26

I find that the best introductory IDE is a lack thereof because, for the most part, the features that an IDE offers (code completion, organization, etc.) are more hurt than help and tend to promote completely unrelated questions, for example, "What is this dropdown under the word I just typed" and other questions about IDE function rather than language ...


11

The latest generation of text editors, e.g. Sublime, Atom, Visual Studio Code, are great, and seem to offer all that one might want from an IDE. I've a soft spot for Atom, but don't rule the others out. Another option might be to try Jupyter Notebooks in the web browser. Not an IDE in the traditional sense, but a good introduction to playing with code and ...


9

In the context of front-end development, I suggest looking into CodePen. For each "pen" you can get an instant visual as to how your HTML/CSS/JS affect your page. Additionally, you can immediately begin working in a pen without having to create an account, which may be a factor given the age of your students. At the very least, it might be a good teaching ...


8

I don't think the tool (or learning the tool) should get in the way of learning the initial core of the subject. If students are already comfortable with NotePad (or TextEdit, et.al.), why add to their cognitive load (7+-2) and the number of steps needed in getting their first few lines of Javascript running? The IDE can come later, when the code no ...


4

There is a point, somewhere around where puberty starts but I don't think identical, in which the brain changes its structure. It is much more capable of abstraction after that point than before. Young kids don't do a lot of generalization, for example, adults do. So, perhaps the study just captures part of that. I don't have it available, but I think ...


4

You are correct in considering Sublime text, or atom text editor as they are light weight and more importantly will be hassle free for school kids. But one should also keep in mind considering school kids IDEs are too much to learn or get to know how to work on it therefore at these initial stages text-editors like said above and VScode which at least for ...


4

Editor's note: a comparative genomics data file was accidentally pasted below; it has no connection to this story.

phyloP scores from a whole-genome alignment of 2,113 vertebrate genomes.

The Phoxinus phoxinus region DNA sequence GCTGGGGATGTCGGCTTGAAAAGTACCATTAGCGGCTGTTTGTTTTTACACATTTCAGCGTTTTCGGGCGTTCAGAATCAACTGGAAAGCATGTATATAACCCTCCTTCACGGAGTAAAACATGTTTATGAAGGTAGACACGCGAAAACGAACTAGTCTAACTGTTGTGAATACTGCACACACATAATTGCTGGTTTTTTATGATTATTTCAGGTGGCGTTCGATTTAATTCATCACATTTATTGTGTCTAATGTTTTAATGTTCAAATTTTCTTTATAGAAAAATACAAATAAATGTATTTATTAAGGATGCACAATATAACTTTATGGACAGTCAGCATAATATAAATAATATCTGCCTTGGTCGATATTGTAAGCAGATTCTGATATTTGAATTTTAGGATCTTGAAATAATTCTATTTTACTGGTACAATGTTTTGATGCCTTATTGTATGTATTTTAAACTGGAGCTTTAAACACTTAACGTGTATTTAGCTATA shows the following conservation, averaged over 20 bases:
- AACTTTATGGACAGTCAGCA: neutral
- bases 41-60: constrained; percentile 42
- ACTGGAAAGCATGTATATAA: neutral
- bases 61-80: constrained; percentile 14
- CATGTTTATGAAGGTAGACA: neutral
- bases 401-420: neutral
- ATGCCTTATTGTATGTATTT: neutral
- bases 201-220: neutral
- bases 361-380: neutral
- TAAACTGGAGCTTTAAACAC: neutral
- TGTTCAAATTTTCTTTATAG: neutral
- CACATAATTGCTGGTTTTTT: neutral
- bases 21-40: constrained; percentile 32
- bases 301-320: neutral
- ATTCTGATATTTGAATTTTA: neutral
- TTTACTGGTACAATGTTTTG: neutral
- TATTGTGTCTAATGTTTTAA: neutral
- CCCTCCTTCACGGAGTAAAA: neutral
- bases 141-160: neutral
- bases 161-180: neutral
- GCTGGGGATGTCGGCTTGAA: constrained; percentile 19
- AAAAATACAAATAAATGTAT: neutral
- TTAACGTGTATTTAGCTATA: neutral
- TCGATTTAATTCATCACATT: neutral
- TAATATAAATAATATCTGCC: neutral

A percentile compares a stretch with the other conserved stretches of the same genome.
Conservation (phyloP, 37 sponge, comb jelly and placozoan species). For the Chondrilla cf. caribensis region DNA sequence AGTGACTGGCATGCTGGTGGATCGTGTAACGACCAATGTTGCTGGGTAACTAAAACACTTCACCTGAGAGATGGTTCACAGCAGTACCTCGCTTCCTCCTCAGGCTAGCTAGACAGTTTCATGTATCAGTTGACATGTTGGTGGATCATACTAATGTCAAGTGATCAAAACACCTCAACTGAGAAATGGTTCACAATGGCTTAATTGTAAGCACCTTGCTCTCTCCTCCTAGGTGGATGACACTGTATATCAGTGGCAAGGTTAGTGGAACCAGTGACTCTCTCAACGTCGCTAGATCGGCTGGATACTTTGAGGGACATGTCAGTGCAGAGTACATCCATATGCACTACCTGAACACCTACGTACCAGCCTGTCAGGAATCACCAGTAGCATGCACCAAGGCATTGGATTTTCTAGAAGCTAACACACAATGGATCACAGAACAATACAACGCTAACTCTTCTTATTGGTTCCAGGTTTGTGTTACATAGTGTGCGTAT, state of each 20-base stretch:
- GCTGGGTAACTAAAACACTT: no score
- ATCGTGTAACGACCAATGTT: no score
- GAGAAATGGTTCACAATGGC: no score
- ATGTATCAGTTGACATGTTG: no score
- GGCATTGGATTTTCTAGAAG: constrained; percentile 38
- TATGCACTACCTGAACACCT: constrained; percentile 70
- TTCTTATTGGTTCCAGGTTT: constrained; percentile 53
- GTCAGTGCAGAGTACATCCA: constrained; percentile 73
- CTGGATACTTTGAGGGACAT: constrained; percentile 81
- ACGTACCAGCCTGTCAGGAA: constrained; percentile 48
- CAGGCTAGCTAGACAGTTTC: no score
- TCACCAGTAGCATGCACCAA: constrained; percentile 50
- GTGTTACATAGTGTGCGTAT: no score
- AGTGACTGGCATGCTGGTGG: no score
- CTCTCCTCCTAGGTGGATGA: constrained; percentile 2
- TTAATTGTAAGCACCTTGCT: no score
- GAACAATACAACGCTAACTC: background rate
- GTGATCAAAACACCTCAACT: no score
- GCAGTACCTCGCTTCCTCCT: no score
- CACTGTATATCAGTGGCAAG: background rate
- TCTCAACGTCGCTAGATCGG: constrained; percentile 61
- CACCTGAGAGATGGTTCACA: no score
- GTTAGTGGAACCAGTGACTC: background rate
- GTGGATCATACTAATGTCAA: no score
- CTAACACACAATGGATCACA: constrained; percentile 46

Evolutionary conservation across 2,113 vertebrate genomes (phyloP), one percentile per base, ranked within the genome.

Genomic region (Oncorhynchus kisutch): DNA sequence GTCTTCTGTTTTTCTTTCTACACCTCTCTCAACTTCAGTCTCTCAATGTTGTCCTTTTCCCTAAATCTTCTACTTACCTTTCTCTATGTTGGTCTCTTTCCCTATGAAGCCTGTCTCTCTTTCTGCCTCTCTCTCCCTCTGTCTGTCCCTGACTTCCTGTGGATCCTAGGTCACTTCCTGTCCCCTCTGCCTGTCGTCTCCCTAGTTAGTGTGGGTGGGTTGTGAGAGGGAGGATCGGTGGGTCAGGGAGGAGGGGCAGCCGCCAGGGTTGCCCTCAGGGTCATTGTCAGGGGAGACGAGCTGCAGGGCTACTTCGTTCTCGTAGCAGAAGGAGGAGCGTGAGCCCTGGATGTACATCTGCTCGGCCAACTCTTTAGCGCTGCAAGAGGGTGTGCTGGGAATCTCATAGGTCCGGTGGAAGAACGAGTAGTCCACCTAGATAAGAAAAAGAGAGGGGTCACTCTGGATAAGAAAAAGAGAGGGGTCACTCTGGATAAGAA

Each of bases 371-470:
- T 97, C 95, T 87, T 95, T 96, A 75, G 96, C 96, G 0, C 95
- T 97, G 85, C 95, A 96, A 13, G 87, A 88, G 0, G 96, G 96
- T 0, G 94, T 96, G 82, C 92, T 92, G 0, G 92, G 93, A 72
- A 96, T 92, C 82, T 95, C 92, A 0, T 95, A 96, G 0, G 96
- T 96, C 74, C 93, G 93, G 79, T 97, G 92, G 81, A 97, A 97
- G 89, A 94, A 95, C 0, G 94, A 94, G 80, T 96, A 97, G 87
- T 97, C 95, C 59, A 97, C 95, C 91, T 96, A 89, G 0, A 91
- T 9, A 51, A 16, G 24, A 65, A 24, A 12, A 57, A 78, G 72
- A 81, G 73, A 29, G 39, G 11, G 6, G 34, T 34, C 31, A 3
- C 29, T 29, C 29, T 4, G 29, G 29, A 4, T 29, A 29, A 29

I go for simple. This year we used either an online editor or the free version of JCreator specifically because they don't have autocomplete. What I noticed last year using NetBeans is that students become dependent on autocomplete. When writing code on paper - I teach mostly AP CompSci so paper is necessary - kids would struggle to remember method names ...


2

The answer can be very broad because of personal taste :) But you may want to check MS Visual Studio IDE which you can "minimize" for the purpose of education. And then extend if step by step.


2

I haven't seen a lot of resources in the US for that age group, though England seems to publish a great deal of high quality KS2 (Key Stage 2, ages 7-11) material. What's particularly nice is the focus on Computer Science concepts and computational thinking over simple programming exercise, even at this young age. Take a look at these BBC Resources from ...


1

I have taught problem solving to older learners who studied a range of diagnostic, design and contingency problems. I'm not sure what age group you are talking about which would be handy to know in answering this question. This is a diagnostic group activity solvable using informal constraint satisfaction. https://sites.lsa.umich.edu/inclusive-teaching/2017/...


1

I recommend a look at the K12 CS Framework. Also, since this question was originally asked, a number of states have released their own standards. Some examples: Oklahoma Indiana Washington.


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